The Tribe and Big Cats Final Show at Triple Rock, 3/1/13

The Tribe and Big Cats Final Show at Triple Rock, 3/1/13
Photo by Toki Wright

The Tribe and Big Cats Final Show
with MaLLy, Toki Wright, and DJ Snuggles
Triple Rock Social Club, Minneapolis
Friday, March 1, 2013

It's been a good run for The Tribe and Big Cats, who have spent the last several years combining their collective momentum into a powerful force in local hip-hop. The support for the crew was evident in the turnout at the Triple Rock, which was full towards the beginning of the night and got steadily rowdier as the evening continued. It was a fitting send-off for a group that was clearly not ending their noise here.

See Also:
Truthbetold on Tribe & Big Cats! next record, Soundset strategy
The Tribe and Big Cats unveil latest album, Space

As DJ Snuggles spun tracks to gear up the crowd, opener MaLLy performed a tight set to the receptive audience, peppering his bass-heavy tracks with some anecdotal tidbits on the history of TTxBC and how he came to know them. It personalized the night and put some perspective and how their and his own careers have come along since their early days on the scene. When Rapper Hooks emerged from backstage for his contribution to MaLLy's The Last Great, "Bounce", the crowd's anticipatory energy exploded and the whole front of the floor went off.

MaLLy made sure to point out how important it was to contain some real content within your work, exemplified with some powerful performances of "My Lord" and "Unplugged" which hit with the same punch as his party tracks, and it was a good way to describe the whole of the night's bill. As he was leaving, a fan with X'd hands gave MaLLy a blunt while a girl on the other side of the stage gave him a lighter; ever the diplomat, he accepted, shook their hands, and walked off-stage.

When Toki Wright's band This Debris emerged to begin their set, a ripple through the audience set forth like something big was about to happen. Another fitting choice for the night, Toki brought rap personality to the live band's huge sound, as they mixed rapping, production, and live drums, bass, keys, and 808s to great effect. Toki's material lately has an intriguing combination of rap, soul, EDM and many more genre adaptations that give his set a flavor few others can achieve.

One of the highlights was a song consisting largely of stomps and trombone, with a melodic rap style that blurred all sorts of musical lines. With his painted face and persistent grin, the individual energy he displays are as entertaining as the music itself. In-between singing and rapping he would play the stage in interesting ways, including the usual bouncing and dancing but also pantomiming dice games and disappearing into the audience ("I don't exist... I don't exist...").

He debuted a track produced by Big Cats from a new project the two are working on, proof that TTxBC's split isn't the end of their work and the new directions they can move in are promising. The set was split between full band and classic rapper/DJ songs, with bassist Mayda's delightful "Good Girls" song dividing the two. With freestyles and DJing toward the end of the set, Toki brought the level of the club up and it stayed there all the way through.

Once TTxBC hit the stage, people were ready, and the crowd kept hands up and feet flailing dutifully. Rapper Hooks came out with blunt in hand spitting "Burn It Down" after Big Cats spun some preparatory Waka Flocka, and his natural air of chilled exuberance swept the stage. The set leaned heavy on material from Space, the group's final and best work which found a middle ground between Big Cats' ambient soundscapes and Hooks' smooth yet brash raps.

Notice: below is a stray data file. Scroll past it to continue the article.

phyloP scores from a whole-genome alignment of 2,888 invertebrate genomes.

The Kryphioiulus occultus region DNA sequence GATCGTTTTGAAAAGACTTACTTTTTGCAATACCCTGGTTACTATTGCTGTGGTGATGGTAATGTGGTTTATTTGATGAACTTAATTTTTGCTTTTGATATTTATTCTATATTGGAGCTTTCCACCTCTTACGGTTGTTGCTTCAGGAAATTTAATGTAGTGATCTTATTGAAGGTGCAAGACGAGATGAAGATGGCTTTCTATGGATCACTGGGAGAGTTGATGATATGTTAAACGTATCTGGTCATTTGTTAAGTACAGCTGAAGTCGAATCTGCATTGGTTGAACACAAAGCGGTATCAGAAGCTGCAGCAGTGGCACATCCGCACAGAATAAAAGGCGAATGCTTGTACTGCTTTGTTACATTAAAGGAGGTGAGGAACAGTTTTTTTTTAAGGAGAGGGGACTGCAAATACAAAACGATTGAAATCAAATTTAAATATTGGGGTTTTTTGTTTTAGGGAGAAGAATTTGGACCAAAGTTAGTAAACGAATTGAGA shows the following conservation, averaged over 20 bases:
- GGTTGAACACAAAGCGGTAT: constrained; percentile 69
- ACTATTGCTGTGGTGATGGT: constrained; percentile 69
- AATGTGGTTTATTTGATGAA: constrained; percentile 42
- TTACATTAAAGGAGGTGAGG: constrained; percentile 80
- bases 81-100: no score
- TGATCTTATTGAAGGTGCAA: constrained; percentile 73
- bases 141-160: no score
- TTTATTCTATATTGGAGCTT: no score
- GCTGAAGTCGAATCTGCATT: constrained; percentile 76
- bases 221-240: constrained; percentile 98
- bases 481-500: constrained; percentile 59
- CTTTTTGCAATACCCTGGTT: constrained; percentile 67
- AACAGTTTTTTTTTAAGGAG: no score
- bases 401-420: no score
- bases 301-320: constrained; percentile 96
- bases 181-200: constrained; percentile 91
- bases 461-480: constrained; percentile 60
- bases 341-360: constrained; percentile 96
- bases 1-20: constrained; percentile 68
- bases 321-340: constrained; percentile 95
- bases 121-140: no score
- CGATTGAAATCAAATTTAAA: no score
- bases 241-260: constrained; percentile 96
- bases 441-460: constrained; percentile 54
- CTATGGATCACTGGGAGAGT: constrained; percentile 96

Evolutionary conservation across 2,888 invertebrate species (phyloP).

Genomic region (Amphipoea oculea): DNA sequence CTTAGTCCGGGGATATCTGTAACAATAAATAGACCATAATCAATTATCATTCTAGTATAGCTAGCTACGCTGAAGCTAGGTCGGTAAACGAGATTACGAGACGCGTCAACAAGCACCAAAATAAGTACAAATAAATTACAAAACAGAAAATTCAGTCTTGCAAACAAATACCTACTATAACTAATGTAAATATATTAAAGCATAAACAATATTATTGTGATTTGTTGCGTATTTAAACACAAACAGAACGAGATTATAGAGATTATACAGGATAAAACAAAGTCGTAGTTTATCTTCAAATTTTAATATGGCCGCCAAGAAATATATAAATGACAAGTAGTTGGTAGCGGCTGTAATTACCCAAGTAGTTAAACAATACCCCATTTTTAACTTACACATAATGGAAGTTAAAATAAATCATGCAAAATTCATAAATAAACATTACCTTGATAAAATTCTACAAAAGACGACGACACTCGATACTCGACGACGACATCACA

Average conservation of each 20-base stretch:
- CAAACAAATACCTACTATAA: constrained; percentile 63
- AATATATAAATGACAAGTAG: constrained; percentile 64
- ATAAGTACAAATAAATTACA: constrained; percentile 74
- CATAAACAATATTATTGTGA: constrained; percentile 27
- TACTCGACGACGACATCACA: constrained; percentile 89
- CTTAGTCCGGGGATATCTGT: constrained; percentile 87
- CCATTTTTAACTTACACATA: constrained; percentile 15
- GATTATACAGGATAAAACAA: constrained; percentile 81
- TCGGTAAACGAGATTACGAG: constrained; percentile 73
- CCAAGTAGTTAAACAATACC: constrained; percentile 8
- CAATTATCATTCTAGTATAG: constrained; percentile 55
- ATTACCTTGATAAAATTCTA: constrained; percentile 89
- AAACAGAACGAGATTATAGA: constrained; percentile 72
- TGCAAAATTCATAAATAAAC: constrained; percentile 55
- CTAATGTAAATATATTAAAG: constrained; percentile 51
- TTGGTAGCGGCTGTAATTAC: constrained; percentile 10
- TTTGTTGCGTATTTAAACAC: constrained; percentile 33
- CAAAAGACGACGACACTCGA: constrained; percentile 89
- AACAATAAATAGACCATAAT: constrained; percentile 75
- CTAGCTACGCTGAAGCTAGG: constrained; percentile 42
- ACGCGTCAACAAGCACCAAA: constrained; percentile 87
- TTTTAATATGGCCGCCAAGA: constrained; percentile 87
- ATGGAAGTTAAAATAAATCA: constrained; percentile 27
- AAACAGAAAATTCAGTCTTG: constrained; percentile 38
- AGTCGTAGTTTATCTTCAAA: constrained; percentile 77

The sudden announcement of a split was disappointing but made some sense, considering the pair were seemingly moving in different directions: As Big Cats dropped some of his most airy and melodic pieces this past year, Rapper Hooks was adding more razor wire toughness and drug references to his lyrics. The contrast helped make Space such a strong listen, but individual focus seems like a smart move at this stage in each artist's development.

Rapper Hooks also got to debut some new work with the P.O.S-assisted "21 Grams" ("You only get a taste!" he said as he cut the song short), also produced by Big Cats, proving the pair will certainly continue working together despite disbanding. The Chalice's Lizzo and Calire de Lune joined Hooks onstage for some tracks, including the powerful closer "Rolling Stone", and the presence of creative family was strong in the room. (Hooks mother was also front and center all night.)

After roaring applause, TTxBC quickly returned for an encore which included the ever-enthusiastic Ayo Pete, who was present for the earliest incarnations of The Tribe, playing back-up. Going out on three of their strongest tracks with the whole of the original team culminated the night well. The night was a great celebration of a body of work but a welcome indication that the group on stage was anything but finished.

The Crowd: Consistently turned up. People thinned out when the performances were over, but the truly devoted who stuck around for Big Cats DJ set at the end all went ten times as hard to make up for the loss of bodies.

Random Notebook Dump: Someone in the audience asked me individually where each of the groups was from. She was surprised when "Minneapolis" was the answer each time.

Overheard In The Crowd: A surprisingly in-depth discussion of the merits of peeing on people during sex. "Once you're done, it's like, you have to clean that shit up!"

Burn It Down
DMT Flow
Early Morning Pt. 3
21 Grams
Double Cold
Cheap Designer Heels
Make Your Mama Proud
Rolling Stones

- Encore:
Good Life

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